Nathan Altshuler (William & Mary) 1/8/2017

Jaber Anasori (Iran) 4/16/2016

Donald Bahr (Arizona State U) 10/30/2016

Keith Baird (State U of NY at Buffalo) 7/13/2017

Georges Balandier (Sorbonne) 10/5/2016

Aileen Baron (California State U Fullerton) 3/2/2016

Bernard Bate (Yale NUS) 3/10/2016

Cynthia Bradbury (Boise State U) 10/22/2016

Dan Bradburd 11/1/2017

Harvey Bricker (Tulane/U Florida) 1/18/2017

Jean Briggs (Memorial U St Johns) 7/27/2016

Herbert William Butler 7/4/2017

Reginald Byron (U of Wales) 8/8/2017

Ann Chowning (Victoria U Wellington) 2/25/2016

Isabelle Clark-Decès (Princeton) 6/29/2017

T. Virginia Cox (Boise State) 8/6/2017

John Davis (Oxford) 1/15/2017

Muriel Dimen (NYU) 2/14/2016

Rachel Beauvoir Dominique (Université d’État d’Haiti) 01/05/2018

Arthur Einhorn (Jefferson Community College and At. Lawrence University) 12/22/2017

Claudi Esteva i Fabregat (U de Barcelona) 9/4/2017

Ben Finney (UH Mānoa) 5/23/2017

Bernard “Bunny” Fontana (U Arizona) 4/2/2016

Richard B. Freeman (U of Florida) 10/24/2017

Joan Gero (American U) 7/14/2016

Esther Goody 1/18/2018 (U of Cambridge)

Roger Tibbetts Grange, Jr (U South Florida) 8/26/2017

Patricia Griffin 12/31/2017

Colin Groves (Australian National U) 11/30/2017

Ursula K. Le Guin (1/23/2018

David Hakken (U Indiana) 5/2016

John Hayward Hamer (Sewanee) 6/21/2016

Dwight Heath (Brown U) 4/10/2017

Françoise Héritier (College de France) 11/15/2017

Marida Hollos  (Brown U) 4/11/2017

Svend E. Holsoe (U Delaware) 5/4/2017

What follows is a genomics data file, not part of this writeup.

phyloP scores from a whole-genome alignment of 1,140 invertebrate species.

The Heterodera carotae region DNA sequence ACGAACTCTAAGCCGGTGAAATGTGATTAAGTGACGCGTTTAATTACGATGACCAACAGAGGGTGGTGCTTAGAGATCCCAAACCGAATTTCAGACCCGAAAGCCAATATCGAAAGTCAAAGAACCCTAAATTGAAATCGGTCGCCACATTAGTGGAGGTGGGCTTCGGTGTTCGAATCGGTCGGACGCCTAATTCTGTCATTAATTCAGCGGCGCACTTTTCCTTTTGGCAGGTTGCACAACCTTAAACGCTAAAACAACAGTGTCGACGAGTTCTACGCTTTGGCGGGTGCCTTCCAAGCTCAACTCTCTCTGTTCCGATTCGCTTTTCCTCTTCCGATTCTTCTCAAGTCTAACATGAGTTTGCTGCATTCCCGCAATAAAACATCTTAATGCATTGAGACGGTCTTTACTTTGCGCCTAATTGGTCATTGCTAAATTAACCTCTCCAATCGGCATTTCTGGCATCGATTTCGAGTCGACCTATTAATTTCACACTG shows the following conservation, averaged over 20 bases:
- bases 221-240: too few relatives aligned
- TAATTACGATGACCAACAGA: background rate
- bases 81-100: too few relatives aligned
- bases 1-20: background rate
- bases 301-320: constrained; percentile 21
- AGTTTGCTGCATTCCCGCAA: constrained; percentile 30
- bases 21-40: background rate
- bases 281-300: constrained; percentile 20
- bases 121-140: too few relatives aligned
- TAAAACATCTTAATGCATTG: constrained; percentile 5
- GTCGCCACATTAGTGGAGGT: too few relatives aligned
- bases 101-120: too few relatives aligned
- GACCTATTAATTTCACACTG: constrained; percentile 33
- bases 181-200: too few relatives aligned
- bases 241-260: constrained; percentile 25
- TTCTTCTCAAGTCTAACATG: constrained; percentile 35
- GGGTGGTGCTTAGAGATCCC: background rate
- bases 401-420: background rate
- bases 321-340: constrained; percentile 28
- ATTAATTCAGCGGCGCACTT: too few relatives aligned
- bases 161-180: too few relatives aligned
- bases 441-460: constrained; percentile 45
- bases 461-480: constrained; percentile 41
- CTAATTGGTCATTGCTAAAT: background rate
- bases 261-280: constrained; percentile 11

Francis Huxley (United Kingdom) 10/29/2016

Michael Intintoli (Rowan College) 1/6/2017

David Jones (U Central Florida) 1/31/2016

Joel S. Kahn (La Trobe U, Australia) 5/1/2017

Jane Kelley (U Calgary) 4/2016

Herbert Kuehne 7/15/2017

Paul “Buzz” Kutsche (Colorado College) 5/18/2017

Russell L. Langworthy 7/1/2017

James (Jimmy) LaVita (U Denver) 10/25/2017

Nancy B. Leis (Central Michigan U) 11/17/2017

William G. Lockwood (U Michigan) 10/13/2017

Michael Logan (U Tennessee) 5/21/2016

Mariflor Parpan Malicsi 2016

Thomas J. May (Society for Applied Anthropology) 02/14/2018

Robert McCormick Adams (Smithsonian Institute) 1/27/2018

Thomas Melville 5/1/2017

John Hartwell Moore (U Florida) 8/10/2016

Shuichi Nagata (U Toronto) 7/11/2016

Constance Piesinger 8/29/2017

Thomas Pleger (Lake Superior State U) 5/7/2017

Barbara Price (Columbia U) 2/18/2016

Pam Puntenney 6/10/2017

Francisco Ramos (U of Evora, Portugal) 8/7/17

Robert R. Reeder, Sr. (Bloomsburg U) 11/16/2017

William (Bill) Leal Rowe (U Minnesota) 2/16/2016

Stanley Regelson 1/3/2016

Brian S. Robinson (U Maine) 10/28/2016

Lola Romanucci-Ross (UC San Diego) 4/29/2017

Mari Lyn Salvador 10/23/2017

Norman Schwartz 2/1/2018

Yosihiko Sinoto 10/4/2017

Andrei Simic 12/26/2017

Robert Smith (Cornell) 10/11/2016

Robert Jack Smith (Western Michigan U) 1/31/2016

Rodolfo Stavenhagen (UNRISD) 11/5/2016

Mary Margaret Steedly (Harvard) 1/04/2018

Joan Stevenson (Western Washington U) 12/04/2017

Robert Sussman (Washington U St Louis) 6/8/2016

Jan Vansina (UW-Madison) 2/8/2017

Steadman Upham (U of Tulsa) 7/30/2017

Alan Walker (Penn State U) 11/20/2017

Valerie Wheeler (California State U) 1/16/2017

Patrick Wolfe (Australia) 2/18/2016

Peter A. Woolfson (U Vermont) 2/29/2016

Aram A. Yengoyan (UM-LSA) 8/25/2017